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From Wikipedia, the free encyclopedia

The Court of Appeal of Alberta is a Canadian appellate court.

Contents

Introduction and Hierarchy within Canadian Courts

The Court is the highest court in Alberta, Canada. It hears appeals from the Alberta Court of Queen's Bench, the Provincial Court of Alberta, and administrative boards and tribunals, as well as references from the Lieutenant Governor in Council (essentially the Alberta Cabinet). Some administrative appeals may bypass the Court of Queen's Bench, commonly orders made by professional discipline boards under the Medical Profession Act, the Legal Profession Act, but also under the Energy Resources Conservation Act.

Appeals from the Court of Appeal lie with the Supreme Court of Canada, Canada's court of last resort. Other than certain criminal matters, appeals to the Supreme Court of Canada are heard only by leave of that court. Since the Supreme Court denies leave in most cases, the Court of Appeal is the final court for most matters originating in Alberta.

Unlike the Court of Queen's Bench, the Court of Appeal has no inherent jurisdiction and therefore requires a statute to grant it the power to hear a matter before a panel is convened. As a court of a province, it is administered by the provincial government. Hearings are held exclusively in both the Edmonton and Calgary court buildings. Unlike other provinces (except Newfoundland and Labrador and Ontario), the Alberta Court of Appeal displays a different Coat of Arms than its lower courts: the Coat of Arms of Canada.

History

The Court originated from the old Supreme Court of the Northwest Territories which was replaced by the Supreme Court of Alberta in 1907 (shortly after Alberta became a province in 1905). The new Supreme Court of Alberta comprised a trial division and an appellate division (essentially, brother justices of the Supreme Court sitting en banc with a quorum of three).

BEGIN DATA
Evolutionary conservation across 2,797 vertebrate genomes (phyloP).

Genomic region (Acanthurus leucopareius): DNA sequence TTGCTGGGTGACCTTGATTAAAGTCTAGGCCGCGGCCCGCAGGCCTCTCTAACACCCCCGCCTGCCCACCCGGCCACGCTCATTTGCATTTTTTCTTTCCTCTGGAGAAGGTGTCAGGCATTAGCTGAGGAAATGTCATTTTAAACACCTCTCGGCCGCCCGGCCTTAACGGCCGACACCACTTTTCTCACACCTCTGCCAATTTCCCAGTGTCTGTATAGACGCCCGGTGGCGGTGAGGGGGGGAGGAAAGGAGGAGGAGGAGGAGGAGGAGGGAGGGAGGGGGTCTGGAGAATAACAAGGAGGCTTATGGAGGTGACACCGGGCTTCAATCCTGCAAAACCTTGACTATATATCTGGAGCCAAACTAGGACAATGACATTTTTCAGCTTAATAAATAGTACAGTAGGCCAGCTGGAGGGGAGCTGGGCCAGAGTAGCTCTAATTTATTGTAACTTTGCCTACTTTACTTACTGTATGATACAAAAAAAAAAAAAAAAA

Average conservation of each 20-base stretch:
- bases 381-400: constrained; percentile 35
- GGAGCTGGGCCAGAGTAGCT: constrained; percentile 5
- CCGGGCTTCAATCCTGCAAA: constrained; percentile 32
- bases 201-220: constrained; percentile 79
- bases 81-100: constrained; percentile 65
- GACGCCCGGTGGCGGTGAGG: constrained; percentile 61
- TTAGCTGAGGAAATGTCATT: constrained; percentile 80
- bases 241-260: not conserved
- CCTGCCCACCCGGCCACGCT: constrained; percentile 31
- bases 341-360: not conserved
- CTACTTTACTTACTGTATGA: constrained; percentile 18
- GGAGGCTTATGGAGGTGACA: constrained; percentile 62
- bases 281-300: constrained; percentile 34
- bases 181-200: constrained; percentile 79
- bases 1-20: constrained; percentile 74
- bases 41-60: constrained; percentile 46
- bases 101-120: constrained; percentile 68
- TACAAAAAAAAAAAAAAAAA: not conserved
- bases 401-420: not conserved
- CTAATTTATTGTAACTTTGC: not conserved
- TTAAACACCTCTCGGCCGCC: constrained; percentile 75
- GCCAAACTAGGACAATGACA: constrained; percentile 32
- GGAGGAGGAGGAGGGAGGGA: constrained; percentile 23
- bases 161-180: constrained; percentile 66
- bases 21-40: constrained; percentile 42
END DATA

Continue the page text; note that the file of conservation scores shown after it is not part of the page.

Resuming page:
The second Chief Justice of Alberta, Horace Harvey, supported an independent appellate court designed only to hear appeals. The Judicature Act enacted these changes in 1919, and it was proclaimed in 1921.[1] It was not until 1979 that the Court changed its name to the "Court of Appeal of Alberta" through the Court of Appeal Act, at the same time that the Supreme Court Trial Division and the District Court were amalgamated and renamed the "Court of Queen's Bench of Alberta".

Composition

There are 15 justices on the bench including the chief justice, who is the highest judicial officer in the province and holds the position of Chief Justice of Alberta. As a section 96 court, the justices are appointed by the federal government and may hold office until the age of 75. Some of the justices have elected supernumerary (part time or semi-retired) status. Occasionally, justices of the Court of Queen's Bench of Alberta sit on appeals. This is done at the request of a justice of the Court of Appeal. When this happens, these justices are sitting "ex officio", but they have the same powers and duties as other justices of the Court of Appeal.

Most cases are heard by a panel of three justices although the Chief Justice may convene a larger panel in exceptional circumstances. A single justice will preside over matters heard in ”chambers”, usually interlocutory matters or applications for leave to appeal.

Association with the Northwest Territories

Justices of the Court of Appeal for the Northwest Territories are selected from the justices of the Court of Appeal of Alberta, Court of Appeal of Saskatchewan, and the judges and ex officio judges of the Supreme Court of the Northwest Territories. The current Chief Justice of Alberta, Catherine A. Fraser, is also the Chief Justice of the Northwest Territories. Hearings are held in Yellowknife, but may be heard anywhere in the territories or in Alberta.[2]

Current judges

  • Catherine A. Fraser (Chief Justice of Alberta)
  • Jean E.L. Côté - Edmonton [1]
  • Carole M. Conrad - Calgary [2]
  • Elizabeth A. McFadyen - Calgary [3]
  • Ellen I. Picard - Edmonton [4]
  • Constance D. Hunt - Calgary
  • Ronald L. Berger - Edmonton [5]
  • Peter T. Costigan - Edmonton [6]
  • Marina S. Paperny - Calgary
  • Keith G. Ritter - Edmonton [7]
  • Clifton D. O'Brien - Calgary [8]
  • Peter W.L. Martin - Calgary [9][10]
  • Frans F. Slatter - Edmonton [11][12]
  • Jack Watson - Edmonton [13]
  • Patricia A. Rowbotham - Calgary [14][15][16]
  • J. D. Bruce McDonald - Calgary [17]

Former Chief Justices of Alberta

Previous judges

See also

References

  • Louis Knafla, Richard Klumpenhouwer, Lords of the Western Bench: A Biographical History of the Supreme and District Courts of Alberta, 1876-1990 (Canada: Legal Archives Society of Alberta, 1997).

External links


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